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The row height beyond the last row in TableView (the empty placeholder rows that are just there for visual detail if the number of items is less than the number of rows a TableView can display at once) is always the same as the last row height.

Is it possible to change this without resorting to adding a dummy last row?


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There is no row beyond the last row in a TableView (unless I am misunderstanding the word last). –  PengOne Dec 6 '11 at 0:12
@PengOne I am referring to the placeholder rows that are there when the number of item is less than the number of rows a TableView can accommodate. –  pixelfreak Dec 6 '11 at 0:15
resize the tableView frame height to hide the placeholder rows ? –  changx Dec 6 '11 at 0:27
Err, without resorting to that too, lol. I don't want to hide it. Essentially, I have variable row heights for certain cells, but I want the placeholder rows to have a fixed default height instead of whatever the last row height is. I am able to do this by adding a dummy, empty, unselectable row with the desired height at the end, but I wonder if there is a cleaner way to do this. –  pixelfreak Dec 6 '11 at 0:31

2 Answers 2

up vote 1 down vote accepted

The private UITableView instance method _spacingForExtraSeparators returns the height of the placeholder rows. If you're not writing an app for the App Store, just override that. It returns a CGFloat.

Here's an different approach that is App Store-compliant (as far as I know), and might be easier than creating a dummy row.

UITableView sends itself the layoutSubviews message a lot. It does this whenever it adds, removes, or rearranges cells, and whenever it scrolls (and probably other times too). So let's override layoutSubviews to draw a view that starts at the bottom edge of your table view's last section. The view will be filled with a repeating pattern that looks like placeholder cells, with a height you define.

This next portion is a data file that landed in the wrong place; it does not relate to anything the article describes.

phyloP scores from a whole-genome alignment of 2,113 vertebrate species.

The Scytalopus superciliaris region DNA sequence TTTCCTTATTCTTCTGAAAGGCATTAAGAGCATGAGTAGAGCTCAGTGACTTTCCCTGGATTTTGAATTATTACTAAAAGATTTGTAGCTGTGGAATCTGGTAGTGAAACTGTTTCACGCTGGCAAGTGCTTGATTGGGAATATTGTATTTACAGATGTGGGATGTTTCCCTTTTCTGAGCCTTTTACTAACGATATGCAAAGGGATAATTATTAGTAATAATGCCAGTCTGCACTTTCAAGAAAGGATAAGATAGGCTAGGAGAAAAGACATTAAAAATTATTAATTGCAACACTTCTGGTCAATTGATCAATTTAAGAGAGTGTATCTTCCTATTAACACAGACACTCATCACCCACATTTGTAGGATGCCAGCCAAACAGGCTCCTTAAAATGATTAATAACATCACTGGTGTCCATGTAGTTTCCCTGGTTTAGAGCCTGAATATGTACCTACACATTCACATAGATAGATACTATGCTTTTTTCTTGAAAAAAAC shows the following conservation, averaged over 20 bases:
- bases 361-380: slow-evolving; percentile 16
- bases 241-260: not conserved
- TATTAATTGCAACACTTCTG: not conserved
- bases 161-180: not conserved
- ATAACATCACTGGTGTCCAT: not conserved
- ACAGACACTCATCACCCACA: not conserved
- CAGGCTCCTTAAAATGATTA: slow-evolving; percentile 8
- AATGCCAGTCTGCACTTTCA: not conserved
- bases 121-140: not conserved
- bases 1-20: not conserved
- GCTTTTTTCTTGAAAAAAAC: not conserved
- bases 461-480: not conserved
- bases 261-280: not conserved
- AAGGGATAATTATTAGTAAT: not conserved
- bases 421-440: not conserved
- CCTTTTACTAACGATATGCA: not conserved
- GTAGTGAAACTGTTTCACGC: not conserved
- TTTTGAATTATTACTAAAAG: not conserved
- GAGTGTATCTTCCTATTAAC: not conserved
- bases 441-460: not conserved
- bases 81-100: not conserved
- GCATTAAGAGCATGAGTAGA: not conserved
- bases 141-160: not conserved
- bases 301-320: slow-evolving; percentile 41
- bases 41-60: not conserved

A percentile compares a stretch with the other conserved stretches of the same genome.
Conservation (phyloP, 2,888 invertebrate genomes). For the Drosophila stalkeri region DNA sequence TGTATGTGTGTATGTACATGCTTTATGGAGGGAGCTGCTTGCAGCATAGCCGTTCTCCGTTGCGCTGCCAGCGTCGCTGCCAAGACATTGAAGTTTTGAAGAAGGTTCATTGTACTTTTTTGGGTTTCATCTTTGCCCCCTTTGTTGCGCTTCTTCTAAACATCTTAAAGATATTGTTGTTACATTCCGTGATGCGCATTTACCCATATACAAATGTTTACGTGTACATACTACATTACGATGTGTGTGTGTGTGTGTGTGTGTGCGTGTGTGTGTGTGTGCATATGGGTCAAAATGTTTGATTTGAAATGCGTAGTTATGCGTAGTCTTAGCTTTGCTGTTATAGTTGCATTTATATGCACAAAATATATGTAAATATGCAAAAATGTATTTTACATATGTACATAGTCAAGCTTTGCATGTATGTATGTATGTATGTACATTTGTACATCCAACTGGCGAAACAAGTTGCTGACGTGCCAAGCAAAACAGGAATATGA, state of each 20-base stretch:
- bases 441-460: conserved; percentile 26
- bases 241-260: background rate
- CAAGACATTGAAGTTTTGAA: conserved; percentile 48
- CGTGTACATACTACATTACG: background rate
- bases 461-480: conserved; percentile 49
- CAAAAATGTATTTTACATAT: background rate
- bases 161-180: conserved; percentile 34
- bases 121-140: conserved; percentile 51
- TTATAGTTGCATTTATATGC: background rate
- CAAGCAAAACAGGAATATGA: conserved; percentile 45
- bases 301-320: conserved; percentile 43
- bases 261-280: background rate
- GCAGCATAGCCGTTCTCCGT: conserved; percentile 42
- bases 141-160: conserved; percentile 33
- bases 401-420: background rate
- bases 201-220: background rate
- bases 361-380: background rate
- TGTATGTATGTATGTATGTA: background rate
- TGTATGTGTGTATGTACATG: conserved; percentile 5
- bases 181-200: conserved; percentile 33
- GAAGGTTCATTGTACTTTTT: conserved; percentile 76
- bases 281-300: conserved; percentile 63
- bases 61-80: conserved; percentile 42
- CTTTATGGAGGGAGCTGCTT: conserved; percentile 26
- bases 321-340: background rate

Create a subclass of UITableView. Give your subclass a UIView *_bottomView instance variable. We need to override layoutSubviews, so we'll initialize _bottomView lazily in that method.

@implementation MyTableView
    UIView *_bottomView;

Override layoutSubviews. The first thing you do in your layoutSubviews is call [super layoutSubviews] so you'll continue to act like a proper UITableView.

- (void)layoutSubviews
    [super layoutSubviews];

The next thing you do is lazily initialize _bottomView.

    if (!_bottomView) {

You need a pattern to fill _bottomView, and it needs to look like placeholder cells. Make an image context that's 1 pixel wide, and as tall as you want a placeholder cell to be. Fill the context with white, and paint a separator line (pixel, really) at the bottom. Get the image from the context.

        UIGraphicsBeginImageContextWithOptions(CGSizeMake(1, placeholderHeight), YES, 0);
        [[UIColor whiteColor] setFill];
        UIRectFill(CGRectMake(0, 0, 1, placeholderHeight));
        [self.separatorColor setFill];
        UIRectFill(CGRectMake(0, placeholderHeight - 1, 1, 1));
        UIImage *image = UIGraphicsGetImageFromCurrentImageContext();

Next, create _bottomView, set its background "color" to that image as a repeating pattern, and add it to yourself as a subview.

        _bottomView = [[UIView alloc] initWithFrame:CGRectZero];
        _bottomView.opaque = YES;
        _bottomView.backgroundColor = [UIColor colorWithPatternImage:image];
        [self addSubview:_bottomView];
    } // end of if-block

Finally, find the rect of your last section. Use that rect to compute a frame for _bottomView that starts at the bottom of the last section, is plenty tall (twice your own height is more than enough), and is as wide as the last section's rect.

    int lastSectionIndex = [self.dataSource numberOfSectionsInTableView:self] - 1;
    if (lastSectionIndex < 0)
        lastSectionIndex = 0;
    CGRect lastSectionRect = [self rectForSection:lastSectionIndex];
    CGRect bottomViewFrame = CGRectMake(lastSectionRect.origin.x, CGRectGetMaxY(lastSectionRect), lastSectionRect.size.width, self.bounds.size.height * 2);
    _bottomView.frame = bottomViewFrame;

Finally, make sure _bottomView is your frontmost subview so it will overdraw UITableView's placeholder cells.

    [self bringSubviewToFront:_bottomView];
} // end of layoutSubviews

The end.

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I have changed my answer. This should be easier than using a dummy row. –  rob mayoff Dec 6 '11 at 6:34
Wow, thanks for the detailed answer :) Not sure if this is easier than using a dummy row, though. It only takes 7 lines of code for me. –  pixelfreak Dec 6 '11 at 7:13
I guess it depends on the complexity of your model, whether you allow editing, whether you use a row menu, etc. –  rob mayoff Dec 6 '11 at 7:32

I don't think there is a public API to do so. It is reasonable to use the last row height as the placeholder rows height.

If you insist on changing the height of placeholder rows, as I know, add an empty dummy cell at the end of your cells is the only way to do so.

Just as you've done.

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